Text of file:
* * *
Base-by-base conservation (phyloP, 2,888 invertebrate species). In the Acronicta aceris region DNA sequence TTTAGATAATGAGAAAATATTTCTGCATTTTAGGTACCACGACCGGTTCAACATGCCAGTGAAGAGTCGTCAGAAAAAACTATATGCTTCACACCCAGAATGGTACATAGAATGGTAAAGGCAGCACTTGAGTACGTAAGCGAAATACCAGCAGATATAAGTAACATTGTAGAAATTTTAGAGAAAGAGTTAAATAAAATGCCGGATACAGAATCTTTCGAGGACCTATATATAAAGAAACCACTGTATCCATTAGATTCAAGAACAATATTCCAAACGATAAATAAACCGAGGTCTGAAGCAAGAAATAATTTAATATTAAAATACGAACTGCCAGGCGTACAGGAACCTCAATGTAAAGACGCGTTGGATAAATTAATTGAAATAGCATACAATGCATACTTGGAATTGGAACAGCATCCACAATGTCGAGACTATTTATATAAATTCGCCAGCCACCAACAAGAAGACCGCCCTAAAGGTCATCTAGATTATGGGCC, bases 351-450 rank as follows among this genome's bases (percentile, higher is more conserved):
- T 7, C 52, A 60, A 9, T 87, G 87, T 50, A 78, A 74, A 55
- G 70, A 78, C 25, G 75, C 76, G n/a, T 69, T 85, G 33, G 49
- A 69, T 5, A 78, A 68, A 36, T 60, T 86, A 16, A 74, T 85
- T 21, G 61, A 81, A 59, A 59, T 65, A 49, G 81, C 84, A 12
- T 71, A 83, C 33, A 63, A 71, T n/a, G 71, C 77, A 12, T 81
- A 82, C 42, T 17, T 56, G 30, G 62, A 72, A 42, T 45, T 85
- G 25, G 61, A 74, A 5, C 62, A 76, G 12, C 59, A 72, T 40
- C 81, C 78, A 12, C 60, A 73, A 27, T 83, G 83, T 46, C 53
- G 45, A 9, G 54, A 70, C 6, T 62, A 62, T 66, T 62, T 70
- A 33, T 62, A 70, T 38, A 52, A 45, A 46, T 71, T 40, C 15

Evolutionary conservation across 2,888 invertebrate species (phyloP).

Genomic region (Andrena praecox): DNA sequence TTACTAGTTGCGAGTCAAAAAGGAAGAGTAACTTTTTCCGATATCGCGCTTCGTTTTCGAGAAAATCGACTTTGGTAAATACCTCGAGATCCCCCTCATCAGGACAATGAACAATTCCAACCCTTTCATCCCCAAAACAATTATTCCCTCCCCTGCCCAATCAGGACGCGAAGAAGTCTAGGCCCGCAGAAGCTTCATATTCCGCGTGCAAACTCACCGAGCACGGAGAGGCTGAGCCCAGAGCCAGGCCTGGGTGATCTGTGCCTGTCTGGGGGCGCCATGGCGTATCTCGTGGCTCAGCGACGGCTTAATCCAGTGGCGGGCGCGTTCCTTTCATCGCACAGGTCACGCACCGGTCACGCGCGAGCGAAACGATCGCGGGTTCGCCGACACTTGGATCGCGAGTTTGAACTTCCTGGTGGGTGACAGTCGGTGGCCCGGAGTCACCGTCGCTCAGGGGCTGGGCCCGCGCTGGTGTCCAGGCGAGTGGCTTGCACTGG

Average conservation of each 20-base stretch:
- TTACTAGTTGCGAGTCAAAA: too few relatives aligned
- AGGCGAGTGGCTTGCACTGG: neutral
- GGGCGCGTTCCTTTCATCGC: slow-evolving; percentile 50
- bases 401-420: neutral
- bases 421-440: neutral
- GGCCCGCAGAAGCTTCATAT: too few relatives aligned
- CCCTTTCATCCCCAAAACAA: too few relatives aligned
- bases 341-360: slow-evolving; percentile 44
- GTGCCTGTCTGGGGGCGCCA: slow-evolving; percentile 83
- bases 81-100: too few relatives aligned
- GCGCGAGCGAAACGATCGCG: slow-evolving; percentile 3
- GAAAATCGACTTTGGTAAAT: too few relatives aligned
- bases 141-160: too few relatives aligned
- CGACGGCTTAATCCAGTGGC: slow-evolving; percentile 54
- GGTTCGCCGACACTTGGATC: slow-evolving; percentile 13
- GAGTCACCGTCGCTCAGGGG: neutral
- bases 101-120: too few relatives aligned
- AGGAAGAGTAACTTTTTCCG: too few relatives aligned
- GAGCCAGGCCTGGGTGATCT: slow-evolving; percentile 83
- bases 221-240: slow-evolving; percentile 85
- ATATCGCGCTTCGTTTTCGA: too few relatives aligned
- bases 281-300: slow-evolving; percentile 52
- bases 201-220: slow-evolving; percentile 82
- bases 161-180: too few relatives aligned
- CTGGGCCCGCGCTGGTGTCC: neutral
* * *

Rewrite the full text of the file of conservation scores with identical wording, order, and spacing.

Base-by-base conservation (phyloP, 2,888 invertebrate species). In the Acronicta aceris region DNA sequence TTTAGATAATGAGAAAATATTTCTGCATTTTAGGTACCACGACCGGTTCAACATGCCAGTGAAGAGTCGTCAGAAAAAACTATATGCTTCACACCCAGAATGGTACATAGAATGGTAAAGGCAGCACTTGAGTACGTAAGCGAAATACCAGCAGATATAAGTAACATTGTAGAAATTTTAGAGAAAGAGTTAAATAAAATGCCGGATACAGAATCTTTCGAGGACCTATATATAAAGAAACCACTGTATCCATTAGATTCAAGAACAATATTCCAAACGATAAATAAACCGAGGTCTGAAGCAAGAAATAATTTAATATTAAAATACGAACTGCCAGGCGTACAGGAACCTCAATGTAAAGACGCGTTGGATAAATTAATTGAAATAGCATACAATGCATACTTGGAATTGGAACAGCATCCACAATGTCGAGACTATTTATATAAATTCGCCAGCCACCAACAAGAAGACCGCCCTAAAGGTCATCTAGATTATGGGCC, bases 351-450 rank as follows among this genome's bases (percentile, higher is more conserved):
- T 7, C 52, A 60, A 9, T 87, G 87, T 50, A 78, A 74, A 55
- G 70, A 78, C 25, G 75, C 76, G n/a, T 69, T 85, G 33, G 49
- A 69, T 5, A 78, A 68, A 36, T 60, T 86, A 16, A 74, T 85
- T 21, G 61, A 81, A 59, A 59, T 65, A 49, G 81, C 84, A 12
- T 71, A 83, C 33, A 63, A 71, T n/a, G 71, C 77, A 12, T 81
- A 82, C 42, T 17, T 56, G 30, G 62, A 72, A 42, T 45, T 85
- G 25, G 61, A 74, A 5, C 62, A 76, G 12, C 59, A 72, T 40
- C 81, C 78, A 12, C 60, A 73, A 27, T 83, G 83, T 46, C 53
- G 45, A 9, G 54, A 70, C 6, T 62, A 62, T 66, T 62, T 70
- A 33, T 62, A 70, T 38, A 52, A 45, A 46, T 71, T 40, C 15

Evolutionary conservation across 2,888 invertebrate species (phyloP).

Genomic region (Andrena praecox): DNA sequence TTACTAGTTGCGAGTCAAAAAGGAAGAGTAACTTTTTCCGATATCGCGCTTCGTTTTCGAGAAAATCGACTTTGGTAAATACCTCGAGATCCCCCTCATCAGGACAATGAACAATTCCAACCCTTTCATCCCCAAAACAATTATTCCCTCCCCTGCCCAATCAGGACGCGAAGAAGTCTAGGCCCGCAGAAGCTTCATATTCCGCGTGCAAACTCACCGAGCACGGAGAGGCTGAGCCCAGAGCCAGGCCTGGGTGATCTGTGCCTGTCTGGGGGCGCCATGGCGTATCTCGTGGCTCAGCGACGGCTTAATCCAGTGGCGGGCGCGTTCCTTTCATCGCACAGGTCACGCACCGGTCACGCGCGAGCGAAACGATCGCGGGTTCGCCGACACTTGGATCGCGAGTTTGAACTTCCTGGTGGGTGACAGTCGGTGGCCCGGAGTCACCGTCGCTCAGGGGCTGGGCCCGCGCTGGTGTCCAGGCGAGTGGCTTGCACTGG

Average conservation of each 20-base stretch:
- TTACTAGTTGCGAGTCAAAA: too few relatives aligned
- AGGCGAGTGGCTTGCACTGG: neutral
- GGGCGCGTTCCTTTCATCGC: slow-evolving; percentile 50
- bases 401-420: neutral
- bases 421-440: neutral
- GGCCCGCAGAAGCTTCATAT: too few relatives aligned
- CCCTTTCATCCCCAAAACAA: too few relatives aligned
- bases 341-360: slow-evolving; percentile 44
- GTGCCTGTCTGGGGGCGCCA: slow-evolving; percentile 83
- bases 81-100: too few relatives aligned
- GCGCGAGCGAAACGATCGCG: slow-evolving; percentile 3
- GAAAATCGACTTTGGTAAAT: too few relatives aligned
- bases 141-160: too few relatives aligned
- CGACGGCTTAATCCAGTGGC: slow-evolving; percentile 54
- GGTTCGCCGACACTTGGATC: slow-evolving; percentile 13
- GAGTCACCGTCGCTCAGGGG: neutral
- bases 101-120: too few relatives aligned
- AGGAAGAGTAACTTTTTCCG: too few relatives aligned
- GAGCCAGGCCTGGGTGATCT: slow-evolving; percentile 83
- bases 221-240: slow-evolving; percentile 85
- ATATCGCGCTTCGTTTTCGA: too few relatives aligned
- bases 281-300: slow-evolving; percentile 52
- bases 201-220: slow-evolving; percentile 82
- bases 161-180: too few relatives aligned
- CTGGGCCCGCGCTGGTGTCC: neutral